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The Sweet Hell Inside: A Family History by Edward Ball




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Family Undertaking

You may have read Edward Ball’s previous book, Slaves in the Family, which won a National Book Award a few years ago. That book covered Ball’s search for the descendents of his family’s former slaves. In The Sweet Hell Inside, Ball focuses on a single descendent family, the Harleston’s, starting with the children of a white Southern gentlemen and his slave and continuing through the managers of a prosperous Charleston undertaking business, and ending with the last descendent who assembled many of the records Ball used to create this book. Ball tells the family stories with care and ease, letting the voices speak for themselves often. Issues of wealth and color, of success and failure, love and loss, cover the pages of this book, and keep a reader’s interest, even one without family connections.

Here’s a quote following a story of painter Teddy Harleston completing a portrait of Pierre S. Du Pont, which the subject liked, but his wife found severe:

“Elise wrote back to her husband with loving compliments. But despite the acclaim from both family and client, Teddy felt ashamed. He thought he still wasn’t doing well enough and told Elise to bear with him.
            ‘It made me feel very fine indeed to have you reiterate in your letter what I have known all along, that you are with me heart and soul in my little ventures in my work – in my life. I must admit it is a poor and barren sort of affair, having no big or great things accomplished to my credit, but at least it is all that I ever promised you and something worthwhile yet may come of it.’
At the end of 1924, the Chicago Defender, one of the largest-circulation black-owned newspapers in the country, ran a piece about Teddy and his accomplishments. The Defender had subscribers as far south as Alabama and Florida and east to New York. From St. Augustine, Florida, Teddy’s sister Kitty Fleming wrote to congratulate him on a year of victories.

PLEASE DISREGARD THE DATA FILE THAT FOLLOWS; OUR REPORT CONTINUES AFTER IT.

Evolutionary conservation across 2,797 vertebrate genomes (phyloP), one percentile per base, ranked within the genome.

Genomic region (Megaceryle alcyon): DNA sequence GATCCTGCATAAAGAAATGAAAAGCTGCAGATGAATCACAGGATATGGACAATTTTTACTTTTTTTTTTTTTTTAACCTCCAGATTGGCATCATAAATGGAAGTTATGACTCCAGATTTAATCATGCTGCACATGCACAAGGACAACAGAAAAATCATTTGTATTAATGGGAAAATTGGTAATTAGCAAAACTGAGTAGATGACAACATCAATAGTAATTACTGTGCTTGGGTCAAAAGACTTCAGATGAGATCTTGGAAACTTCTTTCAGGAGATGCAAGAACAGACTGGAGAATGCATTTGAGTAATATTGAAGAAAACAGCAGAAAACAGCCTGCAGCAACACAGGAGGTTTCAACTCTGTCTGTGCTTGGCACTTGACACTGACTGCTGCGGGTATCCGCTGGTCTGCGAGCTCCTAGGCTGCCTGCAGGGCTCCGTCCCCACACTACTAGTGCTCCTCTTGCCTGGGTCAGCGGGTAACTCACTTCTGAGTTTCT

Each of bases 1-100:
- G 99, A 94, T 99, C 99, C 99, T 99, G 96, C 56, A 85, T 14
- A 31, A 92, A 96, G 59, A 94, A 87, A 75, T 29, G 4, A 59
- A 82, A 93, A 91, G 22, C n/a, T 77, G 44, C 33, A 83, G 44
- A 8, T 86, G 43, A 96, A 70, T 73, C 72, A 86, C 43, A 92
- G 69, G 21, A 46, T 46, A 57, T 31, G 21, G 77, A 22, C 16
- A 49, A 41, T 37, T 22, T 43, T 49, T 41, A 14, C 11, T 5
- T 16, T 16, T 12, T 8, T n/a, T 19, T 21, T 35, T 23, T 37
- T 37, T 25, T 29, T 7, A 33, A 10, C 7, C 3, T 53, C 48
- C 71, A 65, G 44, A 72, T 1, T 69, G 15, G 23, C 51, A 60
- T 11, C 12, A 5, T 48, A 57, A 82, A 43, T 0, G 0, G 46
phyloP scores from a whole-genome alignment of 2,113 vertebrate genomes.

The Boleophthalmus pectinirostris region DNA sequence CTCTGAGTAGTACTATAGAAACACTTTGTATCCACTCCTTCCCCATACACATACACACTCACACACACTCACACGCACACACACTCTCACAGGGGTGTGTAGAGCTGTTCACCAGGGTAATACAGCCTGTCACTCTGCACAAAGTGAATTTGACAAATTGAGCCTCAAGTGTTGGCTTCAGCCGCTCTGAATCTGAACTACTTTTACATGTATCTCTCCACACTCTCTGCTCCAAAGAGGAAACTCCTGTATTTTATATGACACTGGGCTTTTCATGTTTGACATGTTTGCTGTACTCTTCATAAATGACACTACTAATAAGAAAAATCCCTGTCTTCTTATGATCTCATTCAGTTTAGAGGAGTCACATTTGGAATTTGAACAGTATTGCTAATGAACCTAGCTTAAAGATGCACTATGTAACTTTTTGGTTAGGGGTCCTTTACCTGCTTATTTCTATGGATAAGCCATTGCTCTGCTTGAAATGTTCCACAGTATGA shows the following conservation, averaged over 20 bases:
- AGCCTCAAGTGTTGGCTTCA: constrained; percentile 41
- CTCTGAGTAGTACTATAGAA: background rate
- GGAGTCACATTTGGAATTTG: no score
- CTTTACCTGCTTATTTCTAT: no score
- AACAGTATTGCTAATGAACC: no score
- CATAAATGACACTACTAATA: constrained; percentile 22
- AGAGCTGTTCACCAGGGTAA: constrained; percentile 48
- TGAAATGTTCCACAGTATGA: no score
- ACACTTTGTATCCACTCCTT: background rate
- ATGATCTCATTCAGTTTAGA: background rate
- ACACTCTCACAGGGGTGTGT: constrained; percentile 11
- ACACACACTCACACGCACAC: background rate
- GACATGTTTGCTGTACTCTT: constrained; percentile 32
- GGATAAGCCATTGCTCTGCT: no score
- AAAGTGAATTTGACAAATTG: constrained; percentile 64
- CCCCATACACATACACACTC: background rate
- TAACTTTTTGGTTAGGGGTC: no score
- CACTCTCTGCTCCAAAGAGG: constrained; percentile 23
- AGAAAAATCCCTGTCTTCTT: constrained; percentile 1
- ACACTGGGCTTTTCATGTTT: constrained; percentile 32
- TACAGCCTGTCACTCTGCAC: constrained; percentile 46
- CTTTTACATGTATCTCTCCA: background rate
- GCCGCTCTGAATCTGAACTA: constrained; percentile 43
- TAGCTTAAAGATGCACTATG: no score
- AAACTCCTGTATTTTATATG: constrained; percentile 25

‘Do you remember how you felt and how dejectedly you wrote me when you decided to take up embalming? You figured this was the end of your cherished hopes! Now, you’re surely in the limelight as you longed to be. ‘Twas with a deal of pride I read of you in The Defender, and I’m writing to congratulate you and wish you success, Success, Success.’
Teddy’s moment seemed finally to have arrived, but he felt pulled between two worlds. When he showed up for appointments in Northern cities, he would modestly describe his background, only to find people had already read about him and could name his paintings. How strange it must have been to then return to Charleston, where he was still a cultural nonentity. Among blacks at home, Teddy was a businessmen and the esteemed founder of the NAACP branch. Among whites, he was merely one of the Harlestons, just another ‘colored embalmer’ from the local undertaking family.”

Readers may become absorbed in the story of different members of an affluent black family, some of whom could have passed for white, as did some people in their social circles. The struggles and pains of the individuals will be familiar to all readers, and will likely lead to reflections about the choices we all make in life.

Steve Hopkins, February 13, 2002


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